Tungsten is a very strong material that maintains its form and shape, even when exposed to extremely hot conditions. These characteristics make it a good candidate for space exploration and travel. The CSNR staff uses a Spark Plasma Sintering (SPS) furnace to fabricate tungsten into specific shapes much faster and at lower temperatures than previous methods. With the SPS furnace, researchers can create a dense metal matrix to encapsulate radioisotopes to prevent the loss of gaseous fission products and release of radiation in accident scenarios. Tungsten-encapsulated material is an excellent candidate for radioisotope power sources and fuel for fission reactors.
Radioisotope Thermo-Photovoltaic (RTPV) Power Sources
Radioisotopic Thermoelectric Generators (RTGs) have powered scientific instruments in space since the 1960s. The Mars Science Laboratory mission currently underway utilizes multi-mission RTGs that can operate in space or in a planet’s atmosphere.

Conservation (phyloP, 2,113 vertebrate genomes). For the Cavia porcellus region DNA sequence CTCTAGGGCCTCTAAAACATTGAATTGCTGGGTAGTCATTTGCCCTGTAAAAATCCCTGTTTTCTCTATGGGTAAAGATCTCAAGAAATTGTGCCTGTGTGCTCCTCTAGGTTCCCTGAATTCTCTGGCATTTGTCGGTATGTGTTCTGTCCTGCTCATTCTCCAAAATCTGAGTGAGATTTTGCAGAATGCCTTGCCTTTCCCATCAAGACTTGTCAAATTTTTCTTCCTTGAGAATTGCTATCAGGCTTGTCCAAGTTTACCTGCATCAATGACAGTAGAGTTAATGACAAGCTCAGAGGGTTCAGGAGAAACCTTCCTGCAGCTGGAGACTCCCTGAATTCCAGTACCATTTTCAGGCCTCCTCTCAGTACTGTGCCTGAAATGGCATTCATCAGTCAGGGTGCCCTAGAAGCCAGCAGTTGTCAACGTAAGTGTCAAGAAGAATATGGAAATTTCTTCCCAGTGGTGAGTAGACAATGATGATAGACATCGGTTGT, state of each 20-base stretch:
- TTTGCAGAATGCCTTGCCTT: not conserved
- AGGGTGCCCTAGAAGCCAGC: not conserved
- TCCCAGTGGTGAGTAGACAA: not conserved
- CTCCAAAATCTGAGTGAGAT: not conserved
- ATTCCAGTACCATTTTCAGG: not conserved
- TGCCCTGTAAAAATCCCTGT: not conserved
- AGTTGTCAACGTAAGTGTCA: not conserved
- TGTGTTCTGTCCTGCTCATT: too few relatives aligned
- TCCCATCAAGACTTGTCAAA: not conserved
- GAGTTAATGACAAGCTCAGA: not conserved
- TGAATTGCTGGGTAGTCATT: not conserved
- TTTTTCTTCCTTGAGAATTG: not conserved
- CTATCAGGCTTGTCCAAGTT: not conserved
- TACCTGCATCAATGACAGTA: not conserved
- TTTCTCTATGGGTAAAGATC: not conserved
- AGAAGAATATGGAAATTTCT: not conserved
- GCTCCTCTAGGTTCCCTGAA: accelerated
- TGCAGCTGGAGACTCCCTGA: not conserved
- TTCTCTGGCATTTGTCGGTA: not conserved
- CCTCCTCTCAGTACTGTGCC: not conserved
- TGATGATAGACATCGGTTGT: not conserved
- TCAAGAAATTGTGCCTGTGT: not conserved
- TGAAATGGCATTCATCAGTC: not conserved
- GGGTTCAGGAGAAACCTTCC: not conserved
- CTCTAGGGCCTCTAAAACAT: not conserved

These systems rely on thermocouples to convert heat to electricity, a highly inefficient process (only about 6 percent of the thermal energy is converted into electricity). Because of this inefficiency, the power supplies are a significant portion of the platform mass.
CSNR is developing a new, robust encapsulation of plutonium dioxide that contains five times the power density of the RTG heat source and can be resized (0.5w to 500w) so power levels match mission requirements. By converting the light emitted by a hot surface using photovoltaic cells, high efficiency, no moving part, low mass power sources can be created.
These characteristics would enable the system to reach higher temperatures and improve conversion efficiency.
Coating the surface of the shell--or the emitter--to alter the light emitted from the surface toward visible wavelengths also could improve the efficiency of the PV cells.
Together, these design changes could potentially help an RTG achieve 25 percent conversion efficiency.